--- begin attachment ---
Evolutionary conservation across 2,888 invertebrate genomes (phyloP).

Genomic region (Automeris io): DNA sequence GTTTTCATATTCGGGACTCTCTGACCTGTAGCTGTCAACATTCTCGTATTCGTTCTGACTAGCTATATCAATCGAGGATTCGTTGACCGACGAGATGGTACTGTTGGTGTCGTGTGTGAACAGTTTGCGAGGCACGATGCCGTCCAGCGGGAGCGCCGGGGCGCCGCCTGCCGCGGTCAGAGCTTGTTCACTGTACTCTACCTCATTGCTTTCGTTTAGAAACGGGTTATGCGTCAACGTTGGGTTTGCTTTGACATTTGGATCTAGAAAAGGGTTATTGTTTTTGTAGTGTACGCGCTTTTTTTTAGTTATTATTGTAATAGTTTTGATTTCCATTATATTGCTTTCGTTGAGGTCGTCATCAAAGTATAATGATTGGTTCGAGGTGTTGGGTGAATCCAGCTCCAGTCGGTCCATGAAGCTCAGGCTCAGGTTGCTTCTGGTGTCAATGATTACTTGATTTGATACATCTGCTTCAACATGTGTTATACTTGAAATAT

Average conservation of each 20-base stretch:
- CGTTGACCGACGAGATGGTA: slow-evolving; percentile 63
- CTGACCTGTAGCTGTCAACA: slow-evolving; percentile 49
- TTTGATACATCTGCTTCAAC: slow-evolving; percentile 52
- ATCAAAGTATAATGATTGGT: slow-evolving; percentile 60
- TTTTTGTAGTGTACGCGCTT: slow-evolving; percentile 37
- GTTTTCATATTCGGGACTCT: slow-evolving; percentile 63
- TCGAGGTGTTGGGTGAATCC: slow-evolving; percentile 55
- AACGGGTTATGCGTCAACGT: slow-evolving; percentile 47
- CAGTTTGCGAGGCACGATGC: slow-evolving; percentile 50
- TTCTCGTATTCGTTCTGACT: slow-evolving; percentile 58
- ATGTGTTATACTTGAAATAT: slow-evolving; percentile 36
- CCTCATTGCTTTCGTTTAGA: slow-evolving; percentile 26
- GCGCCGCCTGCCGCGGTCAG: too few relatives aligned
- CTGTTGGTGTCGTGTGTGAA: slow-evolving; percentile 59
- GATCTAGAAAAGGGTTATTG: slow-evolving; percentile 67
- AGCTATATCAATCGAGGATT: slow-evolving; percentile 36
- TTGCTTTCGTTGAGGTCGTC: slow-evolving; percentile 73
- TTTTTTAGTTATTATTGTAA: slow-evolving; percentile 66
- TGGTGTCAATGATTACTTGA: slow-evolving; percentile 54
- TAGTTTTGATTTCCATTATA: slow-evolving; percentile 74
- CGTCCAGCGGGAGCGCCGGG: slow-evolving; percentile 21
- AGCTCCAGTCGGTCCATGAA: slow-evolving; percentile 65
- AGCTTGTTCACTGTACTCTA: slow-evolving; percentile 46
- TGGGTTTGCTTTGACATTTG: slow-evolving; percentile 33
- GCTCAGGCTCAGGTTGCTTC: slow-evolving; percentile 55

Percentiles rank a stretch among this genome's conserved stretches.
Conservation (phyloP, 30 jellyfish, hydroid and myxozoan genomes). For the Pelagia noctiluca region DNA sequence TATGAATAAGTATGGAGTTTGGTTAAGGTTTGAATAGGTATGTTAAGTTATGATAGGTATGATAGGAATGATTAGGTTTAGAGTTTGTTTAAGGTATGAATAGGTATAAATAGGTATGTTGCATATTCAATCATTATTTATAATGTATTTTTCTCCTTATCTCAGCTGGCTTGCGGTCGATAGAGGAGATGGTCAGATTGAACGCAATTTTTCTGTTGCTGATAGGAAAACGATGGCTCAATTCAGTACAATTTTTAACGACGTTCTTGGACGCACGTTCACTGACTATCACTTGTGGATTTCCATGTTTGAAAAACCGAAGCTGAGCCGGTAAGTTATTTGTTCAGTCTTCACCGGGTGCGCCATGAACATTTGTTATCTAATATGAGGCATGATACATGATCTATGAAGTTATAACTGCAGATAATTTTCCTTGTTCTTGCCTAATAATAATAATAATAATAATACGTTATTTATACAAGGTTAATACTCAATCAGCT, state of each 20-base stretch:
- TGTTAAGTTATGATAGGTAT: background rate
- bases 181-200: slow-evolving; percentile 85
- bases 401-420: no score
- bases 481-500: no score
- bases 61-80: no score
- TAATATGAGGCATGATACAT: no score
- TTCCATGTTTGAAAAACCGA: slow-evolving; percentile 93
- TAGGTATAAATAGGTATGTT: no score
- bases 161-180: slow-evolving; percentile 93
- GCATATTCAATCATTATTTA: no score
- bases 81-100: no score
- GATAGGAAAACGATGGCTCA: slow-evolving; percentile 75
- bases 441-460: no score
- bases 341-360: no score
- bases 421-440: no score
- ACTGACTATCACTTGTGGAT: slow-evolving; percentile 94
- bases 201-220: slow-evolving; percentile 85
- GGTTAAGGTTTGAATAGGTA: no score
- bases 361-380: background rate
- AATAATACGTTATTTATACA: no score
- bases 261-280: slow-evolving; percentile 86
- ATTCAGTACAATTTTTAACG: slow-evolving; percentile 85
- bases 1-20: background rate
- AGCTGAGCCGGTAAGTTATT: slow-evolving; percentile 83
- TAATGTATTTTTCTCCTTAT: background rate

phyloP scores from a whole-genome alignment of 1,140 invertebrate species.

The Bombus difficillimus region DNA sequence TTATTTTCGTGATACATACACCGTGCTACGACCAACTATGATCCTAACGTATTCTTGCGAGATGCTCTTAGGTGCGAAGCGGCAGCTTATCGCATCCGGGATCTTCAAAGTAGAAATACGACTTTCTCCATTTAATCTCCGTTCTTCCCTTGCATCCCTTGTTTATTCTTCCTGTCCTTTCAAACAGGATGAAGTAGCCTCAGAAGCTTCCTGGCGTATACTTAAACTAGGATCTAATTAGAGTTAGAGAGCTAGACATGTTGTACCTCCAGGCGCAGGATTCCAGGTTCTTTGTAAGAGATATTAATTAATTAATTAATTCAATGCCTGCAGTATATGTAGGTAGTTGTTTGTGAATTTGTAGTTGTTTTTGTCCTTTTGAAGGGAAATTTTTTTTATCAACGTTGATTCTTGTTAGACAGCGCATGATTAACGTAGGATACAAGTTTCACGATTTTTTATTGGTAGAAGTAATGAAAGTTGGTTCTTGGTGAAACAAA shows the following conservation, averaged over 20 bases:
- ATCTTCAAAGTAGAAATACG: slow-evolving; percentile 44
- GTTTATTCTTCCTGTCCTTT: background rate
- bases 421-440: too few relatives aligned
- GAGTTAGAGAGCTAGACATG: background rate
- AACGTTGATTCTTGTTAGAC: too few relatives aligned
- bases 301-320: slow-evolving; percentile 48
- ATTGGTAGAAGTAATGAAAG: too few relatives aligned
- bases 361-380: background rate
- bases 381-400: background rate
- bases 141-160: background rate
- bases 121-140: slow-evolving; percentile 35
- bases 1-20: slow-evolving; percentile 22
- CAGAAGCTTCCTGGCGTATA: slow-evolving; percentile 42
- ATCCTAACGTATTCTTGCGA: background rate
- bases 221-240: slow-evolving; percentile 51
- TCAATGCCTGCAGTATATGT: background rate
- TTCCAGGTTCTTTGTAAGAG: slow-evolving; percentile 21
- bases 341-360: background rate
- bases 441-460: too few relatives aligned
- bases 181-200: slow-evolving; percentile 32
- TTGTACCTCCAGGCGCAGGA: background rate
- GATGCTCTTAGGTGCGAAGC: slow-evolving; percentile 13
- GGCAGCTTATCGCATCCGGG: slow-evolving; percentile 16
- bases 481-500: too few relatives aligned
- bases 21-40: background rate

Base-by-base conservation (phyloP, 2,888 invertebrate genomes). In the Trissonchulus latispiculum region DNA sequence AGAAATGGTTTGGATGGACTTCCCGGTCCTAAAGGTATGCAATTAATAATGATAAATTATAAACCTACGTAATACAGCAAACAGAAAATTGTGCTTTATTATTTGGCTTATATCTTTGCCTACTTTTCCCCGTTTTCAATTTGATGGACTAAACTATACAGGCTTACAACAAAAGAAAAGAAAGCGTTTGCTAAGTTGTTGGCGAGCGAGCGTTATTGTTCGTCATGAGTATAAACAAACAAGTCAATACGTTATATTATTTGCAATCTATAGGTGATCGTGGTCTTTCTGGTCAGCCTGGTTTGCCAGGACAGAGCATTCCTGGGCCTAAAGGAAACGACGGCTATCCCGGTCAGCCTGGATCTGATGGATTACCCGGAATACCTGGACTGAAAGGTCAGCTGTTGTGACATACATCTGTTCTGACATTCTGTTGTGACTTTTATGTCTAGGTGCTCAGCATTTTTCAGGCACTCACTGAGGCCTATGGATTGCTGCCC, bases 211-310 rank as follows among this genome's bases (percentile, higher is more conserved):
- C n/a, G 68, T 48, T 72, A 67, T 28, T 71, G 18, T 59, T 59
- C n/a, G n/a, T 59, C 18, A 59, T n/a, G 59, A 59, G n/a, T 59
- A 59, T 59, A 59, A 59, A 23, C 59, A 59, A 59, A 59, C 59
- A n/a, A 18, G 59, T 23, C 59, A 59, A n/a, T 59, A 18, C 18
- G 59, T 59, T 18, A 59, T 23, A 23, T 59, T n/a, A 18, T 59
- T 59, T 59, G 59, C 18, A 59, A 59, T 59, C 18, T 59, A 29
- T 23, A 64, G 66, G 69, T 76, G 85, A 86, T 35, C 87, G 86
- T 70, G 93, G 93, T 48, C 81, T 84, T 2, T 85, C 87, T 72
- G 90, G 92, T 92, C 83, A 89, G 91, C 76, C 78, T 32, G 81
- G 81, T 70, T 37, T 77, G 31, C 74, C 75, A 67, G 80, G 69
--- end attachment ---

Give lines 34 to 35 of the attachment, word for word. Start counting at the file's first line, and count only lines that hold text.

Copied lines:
- bases 481-500: no score
- bases 61-80: no score